Montesano’s odyssey to end in state title game

T ucker Ibabao’s first reaction to a mid-September fire that destroyed Montesano High School’s Rottle Field grandstand was anger. That emotion was soon replaced by resolve.

The fire was the last part of a triple whammy within an eight-day period that turned Montesano’s traditionally successful football program upside down.

First, the Bulldogs suffered their first regular-season loss since 2007 when they dropped a 28-25 decision to Cascade Christian.

Six days later, they were trounced by Hoquiam, 41-14, a loss that ended a 40-game league winning streak.

The fire, which limited Monte to only one home game for the remainder of the season, occurred two days after that.

“I think I can speak for all of us (when I say) it was time to make a change,” said Ibabao, a senior running back and defensive lineman.

Mission accomplished. The Bulldogs thumped a previously unbeaten Woodland team, 49-7, the following week to launch a 10-game game winning streak.

Their improbable odyssey will end Saturday, when they face Royal for the state 1A championship at 10 a.m. in the Tacoma Dome.

It will be Monte’s first title-game appearance since its state championship season in 1994. The Bulldogs also faced Royal in the title contest that year, coming from behind for a 27-21 win.

This year’s feat came during a season in which Montesano was uncharacteristically thrust into the underdog role in several respects.

Having suffered significant graduation losses from a team that lost a triple-overtime thriller to Cascade Christian in last year’s state semifinals, the Bulldogs entered the campaign smaller and less experienced than many of their previous clubs. They lacked a single superstar player.

Expectations remained high, however, among players and coaches.

“Our expectations were the same as always, work as hard as we can and try to win a state championship and do what we can do,” senior quarterback Matthew Jensen said. “Graduating people wasn’t in our minds.”

“This year, our expectations were high, provided we could develop an offensive and defensive line,” added his father, head coach Terry Jensen. “We knew after team camp and in the fall that we had a work-in-progress and in order to get where we wanted to go, we need to practice well every day and coach our guys up.”

The decisive loss to Hoquiam represented both the low point of the season and the genesis for the ensuing turnaround.

“As we were talking on the field, Coach Hollatz (assistant coach Brian Hollatz) made a reference to a sinking ship and we could either start bailing water or jump off with the rats,” Coach Jensen recalled.

The captains and coaches then came up with the idea to bring buckets to school, with signs referring to the buckets.

“Since then, we’ve had the motto to ‘keep bailing,’ ” Coach Jensen said.

“I think we were really shocked at losing,” senior receiver-defensive back Shad Rogers said. “It’s new for this team (but) the coaches were still really confident in us.”

The Woodland game proved to be the pivotal point of the revival. The Beavers turned a Monte turnover into a touchdown on their opening possession and the Bulldogs fumbled away the ball on the next kickoff as well.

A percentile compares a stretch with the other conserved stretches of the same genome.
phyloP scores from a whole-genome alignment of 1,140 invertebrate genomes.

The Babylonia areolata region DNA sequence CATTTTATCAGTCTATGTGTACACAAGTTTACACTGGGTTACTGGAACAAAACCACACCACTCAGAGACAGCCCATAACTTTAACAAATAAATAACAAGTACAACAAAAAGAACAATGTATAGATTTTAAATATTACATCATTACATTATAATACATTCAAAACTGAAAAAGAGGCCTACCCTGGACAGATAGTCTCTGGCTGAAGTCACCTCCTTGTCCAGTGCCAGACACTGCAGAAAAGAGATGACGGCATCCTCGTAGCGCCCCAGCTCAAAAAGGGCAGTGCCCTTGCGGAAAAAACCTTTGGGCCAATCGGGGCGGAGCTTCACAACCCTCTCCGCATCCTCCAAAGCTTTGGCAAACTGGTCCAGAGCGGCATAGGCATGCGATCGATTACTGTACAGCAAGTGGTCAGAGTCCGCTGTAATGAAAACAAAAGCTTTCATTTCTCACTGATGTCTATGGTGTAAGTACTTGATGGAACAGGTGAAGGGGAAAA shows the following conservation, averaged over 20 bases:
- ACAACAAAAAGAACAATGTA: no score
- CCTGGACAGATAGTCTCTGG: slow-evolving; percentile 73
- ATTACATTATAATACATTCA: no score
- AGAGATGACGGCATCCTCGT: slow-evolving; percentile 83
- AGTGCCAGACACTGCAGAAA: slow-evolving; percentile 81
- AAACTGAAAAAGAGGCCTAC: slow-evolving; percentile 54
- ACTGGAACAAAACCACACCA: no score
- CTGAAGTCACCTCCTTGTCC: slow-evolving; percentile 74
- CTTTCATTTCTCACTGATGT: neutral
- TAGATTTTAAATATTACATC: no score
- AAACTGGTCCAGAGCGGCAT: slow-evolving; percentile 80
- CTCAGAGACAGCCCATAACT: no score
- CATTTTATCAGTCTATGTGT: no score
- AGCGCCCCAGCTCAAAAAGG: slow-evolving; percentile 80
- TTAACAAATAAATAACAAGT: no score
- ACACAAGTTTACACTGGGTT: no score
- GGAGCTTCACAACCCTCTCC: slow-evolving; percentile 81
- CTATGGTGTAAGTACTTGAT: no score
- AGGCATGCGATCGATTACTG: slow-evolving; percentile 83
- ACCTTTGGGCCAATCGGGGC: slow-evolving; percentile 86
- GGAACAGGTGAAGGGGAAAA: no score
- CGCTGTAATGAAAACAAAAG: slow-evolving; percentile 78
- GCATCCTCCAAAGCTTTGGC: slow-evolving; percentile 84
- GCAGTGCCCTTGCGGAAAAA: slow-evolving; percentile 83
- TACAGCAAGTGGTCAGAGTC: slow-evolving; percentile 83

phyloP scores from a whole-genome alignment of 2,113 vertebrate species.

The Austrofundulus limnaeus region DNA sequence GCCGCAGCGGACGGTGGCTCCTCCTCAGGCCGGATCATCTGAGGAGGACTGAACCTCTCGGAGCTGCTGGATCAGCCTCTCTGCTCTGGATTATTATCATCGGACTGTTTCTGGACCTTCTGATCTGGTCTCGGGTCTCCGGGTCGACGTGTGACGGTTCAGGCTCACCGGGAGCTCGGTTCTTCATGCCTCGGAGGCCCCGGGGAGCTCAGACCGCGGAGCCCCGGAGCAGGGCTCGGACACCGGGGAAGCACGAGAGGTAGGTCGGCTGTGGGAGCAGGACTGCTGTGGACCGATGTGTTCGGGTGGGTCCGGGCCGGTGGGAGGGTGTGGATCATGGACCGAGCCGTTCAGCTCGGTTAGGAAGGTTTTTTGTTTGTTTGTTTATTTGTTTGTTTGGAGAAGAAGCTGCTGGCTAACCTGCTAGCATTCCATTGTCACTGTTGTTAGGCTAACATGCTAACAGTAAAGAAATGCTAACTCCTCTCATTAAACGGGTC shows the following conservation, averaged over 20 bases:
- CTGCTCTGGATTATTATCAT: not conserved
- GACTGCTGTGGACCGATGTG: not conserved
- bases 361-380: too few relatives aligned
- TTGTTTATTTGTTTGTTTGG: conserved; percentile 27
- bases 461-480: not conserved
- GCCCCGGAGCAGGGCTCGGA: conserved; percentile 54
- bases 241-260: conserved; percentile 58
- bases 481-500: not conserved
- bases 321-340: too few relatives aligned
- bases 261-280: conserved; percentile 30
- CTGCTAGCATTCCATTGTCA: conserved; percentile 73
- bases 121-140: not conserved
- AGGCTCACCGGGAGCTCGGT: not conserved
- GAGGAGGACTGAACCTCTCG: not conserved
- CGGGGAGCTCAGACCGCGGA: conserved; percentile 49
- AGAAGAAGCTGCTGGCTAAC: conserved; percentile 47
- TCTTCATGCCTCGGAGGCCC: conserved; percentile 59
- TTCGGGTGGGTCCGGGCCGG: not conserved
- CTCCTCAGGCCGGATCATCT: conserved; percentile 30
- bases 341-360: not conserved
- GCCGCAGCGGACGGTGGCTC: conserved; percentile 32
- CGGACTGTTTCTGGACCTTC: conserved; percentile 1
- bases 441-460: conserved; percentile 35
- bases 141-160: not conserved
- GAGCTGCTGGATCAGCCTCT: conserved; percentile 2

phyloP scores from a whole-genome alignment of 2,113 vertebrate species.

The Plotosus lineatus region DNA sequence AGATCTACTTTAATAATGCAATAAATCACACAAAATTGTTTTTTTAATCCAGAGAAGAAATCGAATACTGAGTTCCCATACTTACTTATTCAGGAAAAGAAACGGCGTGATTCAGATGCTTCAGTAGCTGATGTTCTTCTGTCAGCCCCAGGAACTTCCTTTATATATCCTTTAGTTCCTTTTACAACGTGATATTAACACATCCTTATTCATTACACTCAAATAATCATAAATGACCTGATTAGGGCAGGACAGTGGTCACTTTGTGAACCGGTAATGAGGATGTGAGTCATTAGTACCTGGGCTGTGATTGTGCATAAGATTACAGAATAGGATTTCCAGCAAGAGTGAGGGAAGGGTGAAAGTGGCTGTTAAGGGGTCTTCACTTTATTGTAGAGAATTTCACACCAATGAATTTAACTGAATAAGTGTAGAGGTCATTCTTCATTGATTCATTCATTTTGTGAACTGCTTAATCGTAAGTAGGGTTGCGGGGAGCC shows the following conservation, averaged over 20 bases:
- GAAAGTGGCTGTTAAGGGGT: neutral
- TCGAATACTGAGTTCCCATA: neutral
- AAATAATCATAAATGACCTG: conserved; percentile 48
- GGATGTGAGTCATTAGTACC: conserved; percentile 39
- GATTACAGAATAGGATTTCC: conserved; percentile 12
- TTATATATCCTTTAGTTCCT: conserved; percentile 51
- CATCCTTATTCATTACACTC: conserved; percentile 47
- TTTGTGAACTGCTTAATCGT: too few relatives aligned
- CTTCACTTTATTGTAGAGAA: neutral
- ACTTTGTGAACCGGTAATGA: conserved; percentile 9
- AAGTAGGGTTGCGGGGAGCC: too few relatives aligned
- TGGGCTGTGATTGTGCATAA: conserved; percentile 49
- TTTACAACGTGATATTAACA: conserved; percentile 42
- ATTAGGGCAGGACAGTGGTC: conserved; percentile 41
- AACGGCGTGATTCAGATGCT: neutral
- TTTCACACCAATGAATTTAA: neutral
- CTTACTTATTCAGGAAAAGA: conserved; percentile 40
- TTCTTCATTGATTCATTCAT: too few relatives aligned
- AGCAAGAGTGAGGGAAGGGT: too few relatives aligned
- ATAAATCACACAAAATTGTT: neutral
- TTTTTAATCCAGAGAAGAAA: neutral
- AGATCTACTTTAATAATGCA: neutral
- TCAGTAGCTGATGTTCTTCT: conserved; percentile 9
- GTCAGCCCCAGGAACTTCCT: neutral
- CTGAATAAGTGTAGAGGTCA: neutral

“We could have rolled over right there,” Coach Jensen said. “But something happened. We held and then things just started turning around for us.”

“We kind of decided we weren’t going to lose three games in a row,” Rogers asserted.

Although Matthew Jensen suggested following last Saturday’s state semifinal victory that the team bonded in the face of adversity (“We came together as a group as seniors (and) we invited the rest of the team in, to become a cohesive whole, to play as one”), other team members say they were always close-knit. What changed, according to Rogers, was their on-field fervor.

“As we started winning, we got more emotional on the field,” he said.

“We got to playing Monte football,” senior lineman Nathan Nussbaum added.

Unrated in the final Associated Press Class 1A poll, Montesano has beaten three state-ranked teams (Charles Wright, King’s and Mount Baker) en route to the championship game.

Accustomed to being favored, the players embraced the underdog role.

“Nobody expected us to beat Charles Wright and nobody expected us to beat King’s,” Nussbaum said. “I think we made a statement.”

The biggest surprise was a 17-7 state quarterfinal victory over top-ranked King’s — a team that had eliminated Hoquiam in a battle of unbeaten teams the week before.

Many of the players attended the King’s-Hoquiam game but say they weren’t intimidated by the Seattle club’s impressive performance in that contest.

“I remember walking back (to my vehicle) and I knew they were beatable,” Ibabao insisted.

While most of the players consider the King’s game the high point of the season to date, Matthew Jensen puts that performance in perspective.

“It wasn’t a perfect game,” said the senior quarterback. “We’ve never played a perfect game and probably will never play a perfect game. As long as we limit our mistakes and come as close to perfection as we can, we’ll give ourselves a good chance of winning.”

While the Bulldogs figure to again be underdogs against second-ranked Royal, they don’t intend to abandon their bailing effort anytime soon.

“This is our last game, no matter what,” Rogers said of the seniors, “and we’re going to give everything we have, leave it all on the line.”

Ibabao is even more specific.

“We can’t lose now,” he emphasized. “Everybody knows how the Cinderella story ends.”